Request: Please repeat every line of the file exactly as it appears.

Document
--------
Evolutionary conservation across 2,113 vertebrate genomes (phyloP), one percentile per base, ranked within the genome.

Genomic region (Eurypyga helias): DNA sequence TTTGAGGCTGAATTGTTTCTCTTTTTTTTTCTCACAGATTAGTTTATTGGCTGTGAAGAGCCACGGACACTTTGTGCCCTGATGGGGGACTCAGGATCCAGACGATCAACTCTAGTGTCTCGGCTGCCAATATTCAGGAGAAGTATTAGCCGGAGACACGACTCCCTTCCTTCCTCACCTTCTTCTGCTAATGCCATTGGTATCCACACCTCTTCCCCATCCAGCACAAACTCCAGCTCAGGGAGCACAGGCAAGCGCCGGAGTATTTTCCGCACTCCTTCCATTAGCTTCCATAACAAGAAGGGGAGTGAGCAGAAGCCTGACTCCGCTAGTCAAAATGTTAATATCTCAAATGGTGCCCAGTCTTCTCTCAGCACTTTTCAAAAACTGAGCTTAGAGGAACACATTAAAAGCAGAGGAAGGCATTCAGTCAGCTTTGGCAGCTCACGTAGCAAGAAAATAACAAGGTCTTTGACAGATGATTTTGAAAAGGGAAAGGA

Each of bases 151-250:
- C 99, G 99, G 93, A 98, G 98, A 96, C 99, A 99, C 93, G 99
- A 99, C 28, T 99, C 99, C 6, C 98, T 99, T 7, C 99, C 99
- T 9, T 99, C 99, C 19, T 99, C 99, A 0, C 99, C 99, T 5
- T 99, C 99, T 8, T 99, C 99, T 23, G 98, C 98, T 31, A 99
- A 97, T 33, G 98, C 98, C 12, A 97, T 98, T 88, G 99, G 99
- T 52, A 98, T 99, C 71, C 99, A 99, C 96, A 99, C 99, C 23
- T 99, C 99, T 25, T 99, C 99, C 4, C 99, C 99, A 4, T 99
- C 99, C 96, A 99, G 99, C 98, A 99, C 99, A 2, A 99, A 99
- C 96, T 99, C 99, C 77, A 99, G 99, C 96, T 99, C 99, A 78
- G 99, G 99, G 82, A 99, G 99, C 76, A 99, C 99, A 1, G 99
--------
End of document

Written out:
Evolutionary conservation across 2,113 vertebrate genomes (phyloP), one percentile per base, ranked within the genome.

Genomic region (Eurypyga helias): DNA sequence TTTGAGGCTGAATTGTTTCTCTTTTTTTTTCTCACAGATTAGTTTATTGGCTGTGAAGAGCCACGGACACTTTGTGCCCTGATGGGGGACTCAGGATCCAGACGATCAACTCTAGTGTCTCGGCTGCCAATATTCAGGAGAAGTATTAGCCGGAGACACGACTCCCTTCCTTCCTCACCTTCTTCTGCTAATGCCATTGGTATCCACACCTCTTCCCCATCCAGCACAAACTCCAGCTCAGGGAGCACAGGCAAGCGCCGGAGTATTTTCCGCACTCCTTCCATTAGCTTCCATAACAAGAAGGGGAGTGAGCAGAAGCCTGACTCCGCTAGTCAAAATGTTAATATCTCAAATGGTGCCCAGTCTTCTCTCAGCACTTTTCAAAAACTGAGCTTAGAGGAACACATTAAAAGCAGAGGAAGGCATTCAGTCAGCTTTGGCAGCTCACGTAGCAAGAAAATAACAAGGTCTTTGACAGATGATTTTGAAAAGGGAAAGGA

Each of bases 151-250:
- C 99, G 99, G 93, A 98, G 98, A 96, C 99, A 99, C 93, G 99
- A 99, C 28, T 99, C 99, C 6, C 98, T 99, T 7, C 99, C 99
- T 9, T 99, C 99, C 19, T 99, C 99, A 0, C 99, C 99, T 5
- T 99, C 99, T 8, T 99, C 99, T 23, G 98, C 98, T 31, A 99
- A 97, T 33, G 98, C 98, C 12, A 97, T 98, T 88, G 99, G 99
- T 52, A 98, T 99, C 71, C 99, A 99, C 96, A 99, C 99, C 23
- T 99, C 99, T 25, T 99, C 99, C 4, C 99, C 99, A 4, T 99
- C 99, C 96, A 99, G 99, C 98, A 99, C 99, A 2, A 99, A 99
- C 96, T 99, C 99, C 77, A 99, G 99, C 96, T 99, C 99, A 78
- G 99, G 99, G 82, A 99, G 99, C 76, A 99, C 99, A 1, G 99